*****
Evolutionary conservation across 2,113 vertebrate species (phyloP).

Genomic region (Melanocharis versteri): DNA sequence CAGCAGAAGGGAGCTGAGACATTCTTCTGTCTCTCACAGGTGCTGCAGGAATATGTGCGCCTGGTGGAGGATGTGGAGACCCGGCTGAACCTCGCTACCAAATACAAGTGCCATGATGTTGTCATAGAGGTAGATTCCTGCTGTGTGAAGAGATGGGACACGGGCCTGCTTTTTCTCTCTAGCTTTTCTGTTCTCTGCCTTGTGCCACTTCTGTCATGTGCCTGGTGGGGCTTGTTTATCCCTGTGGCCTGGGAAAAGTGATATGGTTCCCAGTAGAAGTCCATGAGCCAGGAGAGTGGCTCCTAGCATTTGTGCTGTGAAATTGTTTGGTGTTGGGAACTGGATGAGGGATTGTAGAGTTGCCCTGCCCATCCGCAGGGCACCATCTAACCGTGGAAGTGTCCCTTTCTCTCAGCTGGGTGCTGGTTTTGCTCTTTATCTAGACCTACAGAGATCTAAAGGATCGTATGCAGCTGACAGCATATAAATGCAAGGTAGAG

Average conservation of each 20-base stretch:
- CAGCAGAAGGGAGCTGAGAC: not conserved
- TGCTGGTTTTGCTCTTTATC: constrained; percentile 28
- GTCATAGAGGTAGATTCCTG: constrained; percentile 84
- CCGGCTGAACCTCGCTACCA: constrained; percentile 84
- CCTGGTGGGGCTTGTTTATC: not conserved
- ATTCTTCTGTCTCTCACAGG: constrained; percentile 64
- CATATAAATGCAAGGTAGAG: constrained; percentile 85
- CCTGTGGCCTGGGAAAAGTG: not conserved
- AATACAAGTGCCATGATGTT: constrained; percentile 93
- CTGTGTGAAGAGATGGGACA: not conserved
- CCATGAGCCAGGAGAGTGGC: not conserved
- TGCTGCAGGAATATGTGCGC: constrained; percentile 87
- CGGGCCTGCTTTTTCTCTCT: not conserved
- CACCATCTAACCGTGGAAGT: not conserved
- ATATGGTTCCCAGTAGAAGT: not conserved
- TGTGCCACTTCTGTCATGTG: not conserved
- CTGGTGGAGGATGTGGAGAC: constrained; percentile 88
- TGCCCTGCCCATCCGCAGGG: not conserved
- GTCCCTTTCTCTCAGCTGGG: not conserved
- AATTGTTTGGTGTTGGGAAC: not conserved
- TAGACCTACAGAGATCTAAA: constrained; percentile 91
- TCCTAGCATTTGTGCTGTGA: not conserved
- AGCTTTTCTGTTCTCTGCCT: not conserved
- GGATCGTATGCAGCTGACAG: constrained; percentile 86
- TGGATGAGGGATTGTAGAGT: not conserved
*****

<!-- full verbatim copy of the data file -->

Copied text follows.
Evolutionary conservation across 2,113 vertebrate species (phyloP).

Genomic region (Melanocharis versteri): DNA sequence CAGCAGAAGGGAGCTGAGACATTCTTCTGTCTCTCACAGGTGCTGCAGGAATATGTGCGCCTGGTGGAGGATGTGGAGACCCGGCTGAACCTCGCTACCAAATACAAGTGCCATGATGTTGTCATAGAGGTAGATTCCTGCTGTGTGAAGAGATGGGACACGGGCCTGCTTTTTCTCTCTAGCTTTTCTGTTCTCTGCCTTGTGCCACTTCTGTCATGTGCCTGGTGGGGCTTGTTTATCCCTGTGGCCTGGGAAAAGTGATATGGTTCCCAGTAGAAGTCCATGAGCCAGGAGAGTGGCTCCTAGCATTTGTGCTGTGAAATTGTTTGGTGTTGGGAACTGGATGAGGGATTGTAGAGTTGCCCTGCCCATCCGCAGGGCACCATCTAACCGTGGAAGTGTCCCTTTCTCTCAGCTGGGTGCTGGTTTTGCTCTTTATCTAGACCTACAGAGATCTAAAGGATCGTATGCAGCTGACAGCATATAAATGCAAGGTAGAG

Average conservation of each 20-base stretch:
- CAGCAGAAGGGAGCTGAGAC: not conserved
- TGCTGGTTTTGCTCTTTATC: constrained; percentile 28
- GTCATAGAGGTAGATTCCTG: constrained; percentile 84
- CCGGCTGAACCTCGCTACCA: constrained; percentile 84
- CCTGGTGGGGCTTGTTTATC: not conserved
- ATTCTTCTGTCTCTCACAGG: constrained; percentile 64
- CATATAAATGCAAGGTAGAG: constrained; percentile 85
- CCTGTGGCCTGGGAAAAGTG: not conserved
- AATACAAGTGCCATGATGTT: constrained; percentile 93
- CTGTGTGAAGAGATGGGACA: not conserved
- CCATGAGCCAGGAGAGTGGC: not conserved
- TGCTGCAGGAATATGTGCGC: constrained; percentile 87
- CGGGCCTGCTTTTTCTCTCT: not conserved
- CACCATCTAACCGTGGAAGT: not conserved
- ATATGGTTCCCAGTAGAAGT: not conserved
- TGTGCCACTTCTGTCATGTG: not conserved
- CTGGTGGAGGATGTGGAGAC: constrained; percentile 88
- TGCCCTGCCCATCCGCAGGG: not conserved
- GTCCCTTTCTCTCAGCTGGG: not conserved
- AATTGTTTGGTGTTGGGAAC: not conserved
- TAGACCTACAGAGATCTAAA: constrained; percentile 91
- TCCTAGCATTTGTGCTGTGA: not conserved
- AGCTTTTCTGTTCTCTGCCT: not conserved
- GGATCGTATGCAGCTGACAG: constrained; percentile 86
- TGGATGAGGGATTGTAGAGT: not conserved